“Just like countries such as the United States, Europe, Japan and China, Singapore is also facing a rapidly aging population. Over the next decade, more people are going to suffer from physical ailments such as arthritis and will be seeking treatment,” Coco Zhang said.
“Since the younger generation prefer knowledge-based jobs rather than physically intensive jobs such as massage therapists, there will likely be a shortage of trained therapists in future. In our trials with the robot, the experience has been very good, as it can perform most treatments as well as our therapists.”
meets the Cloud
This is valuable for athletes as their injuries, treatment and recovery can now be measured and monitored by theirphysician and therapists. In addition, the treatment programmes can be adjusted based on the progress of the patients’ recovery.
Zhang and his teammates won the Microsoft Developer Day Start-up Challenge earlier this year and the propriety cloud intelligence used by Emma is supported by Microsoft. After the clinical trials are completed, a second-generation robot will be developed that is more compact and mobile.
See Emma in action http://tinyurl.com/jfuf5l2
The best way to improve muscle strength
Engaging in short, explosive leg contractions is the most effective way of strengthening muscles, Loughborough research reveals.
The study, led by Dr Jonathan Folland, Reader in Human Performance and Neuromuscular Physiology at Loughborough University, is the first to directly compare short, explosive contractions lasting less than one second with sustained contractions lasting three seconds.
Strength training is widely regarded to be an effective way of boosting the physical performance and health of all individuals, from high performing athletes through to older people and those undergoing rehabilitation following injury or who are suffering from conditions such as osteoarthritis.
The results showed that explosive contractions are an easier and less tiring way of increasing strength and functional capacity of the muscles, and therefore a highly efficient method of training. The method increases strength by assisting the nervous system in ‘switching on’ and activating the trained muscles. In comparison, the more traditional sustained contractions – which demand a lot of effort and soon become tiring – are actually a more effective way of increasing muscle mass. Increasing muscle mass may be the main training goal for some people, including athletes in some sports, for aesthetic reasons or metabolic health.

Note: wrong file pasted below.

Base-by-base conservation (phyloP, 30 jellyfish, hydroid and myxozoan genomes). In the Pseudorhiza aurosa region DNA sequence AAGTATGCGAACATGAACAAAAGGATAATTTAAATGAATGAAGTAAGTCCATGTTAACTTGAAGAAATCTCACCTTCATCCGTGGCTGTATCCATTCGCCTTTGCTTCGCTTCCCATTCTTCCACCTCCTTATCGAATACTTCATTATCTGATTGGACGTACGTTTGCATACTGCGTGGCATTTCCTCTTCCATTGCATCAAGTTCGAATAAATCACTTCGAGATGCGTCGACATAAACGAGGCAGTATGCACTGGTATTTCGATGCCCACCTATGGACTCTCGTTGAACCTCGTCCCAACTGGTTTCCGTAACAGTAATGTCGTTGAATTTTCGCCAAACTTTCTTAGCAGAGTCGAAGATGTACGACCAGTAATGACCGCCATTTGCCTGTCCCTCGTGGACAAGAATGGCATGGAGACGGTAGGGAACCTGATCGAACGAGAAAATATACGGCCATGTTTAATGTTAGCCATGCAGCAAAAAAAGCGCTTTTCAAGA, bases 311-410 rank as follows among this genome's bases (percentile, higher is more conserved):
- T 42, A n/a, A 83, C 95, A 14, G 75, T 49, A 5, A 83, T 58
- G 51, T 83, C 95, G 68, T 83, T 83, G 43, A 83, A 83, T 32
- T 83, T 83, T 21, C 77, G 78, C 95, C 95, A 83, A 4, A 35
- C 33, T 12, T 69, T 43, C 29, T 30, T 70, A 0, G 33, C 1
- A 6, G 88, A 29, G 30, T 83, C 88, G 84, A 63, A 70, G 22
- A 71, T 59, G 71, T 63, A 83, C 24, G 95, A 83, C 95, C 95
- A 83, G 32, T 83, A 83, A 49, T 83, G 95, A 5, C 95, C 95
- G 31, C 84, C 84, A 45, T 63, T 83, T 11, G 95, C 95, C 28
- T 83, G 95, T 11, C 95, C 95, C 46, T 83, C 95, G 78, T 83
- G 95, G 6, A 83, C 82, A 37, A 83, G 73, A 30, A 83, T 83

The study investigated the effect of the different contractions on the participants’ quadriceps muscles located on the front of the thigh. The selected participants (43 healthy males in their twenties) had not completed lower body strength training for 18 months and were not involved in systematic physical training. One group did the explosive contractions, one group did the sustained contractions, and a third group acted as a control group. The participants trained with 40 contractions repeated three times a week for three months. The force produced by every contraction was prescribed and monitored to ensure it was either explosive or sustained. An extensive range of performance and physiological measurements were done before and after the training to assess the changes.
Dr Folland, from Loughborough University’s School of Sport, Exercise and Health Sciences, part of the National Centre for Sport and Exercise Medicine East Midlands, said: “The easiest way to make muscles stronger has been debated by fitness and sports professionals for many years, but this study shows that it doesn’t have to mean lots of pain for any gain.
“Whereas traditional strength training is made up of slow, grinding contractions using heavy weights which is quite hard work, this study shows that short, sharp contractions are relatively easy to perform and a very beneficial way of building up strength. These short, explosive contractions may also be beneficial to older individuals and patient groups such as those with osteoarthritis, who would benefit from getting stronger, but are reluctant to undergo tiring sustained contractions.”
Sheikh Khalifa Medical City – a national leader in amputee rehabilitation
Over the past decade or so there has been a substantial increase in investment in rehabilitation medicine around the world, leading to the specialty becoming a frontline health service. Compared to the 1950’s and 1960’s, people who sustain severe and complex injuries now have a higher chance of living independent lives with a good quality of life because of advancements in rehabilitation medicine.
The Physical Medicine and Rehabilitation (PM&R) Institute at Sheikh Khalifa Medical City (SKMC) provides a broad range of specialised rehabilitation services in a multidisciplinary and consultative environment to the people of Abu Dhabi and the United Arab Emirates.
The Institute has evolved to become the national leader in medical rehabilitation care. It was established in 2009 at SKMC, one of Abu Dhabi Health Services Company hospitals. The Institute uses the most up-to-date international methods of administering interdisciplinary, acute and post-acute rehabilitation with a patientcentred approach.
All of the Institute’s consultants are qualifi ed by leading institutes in the West and are fully trained and accredited in the field of rehabilitation medicine.
The Institute offers comprehensive medical rehabilitation services, and includes the following facilities: Acute rehabilitation unit, Outpatient clinics, Satellite inpatient therapy areas, Outreach/Outside SKMC Interdisciplinary consultations.
The aim of the rehabilitation is to ensure patients have successful prosthetic use and can lead an independent life.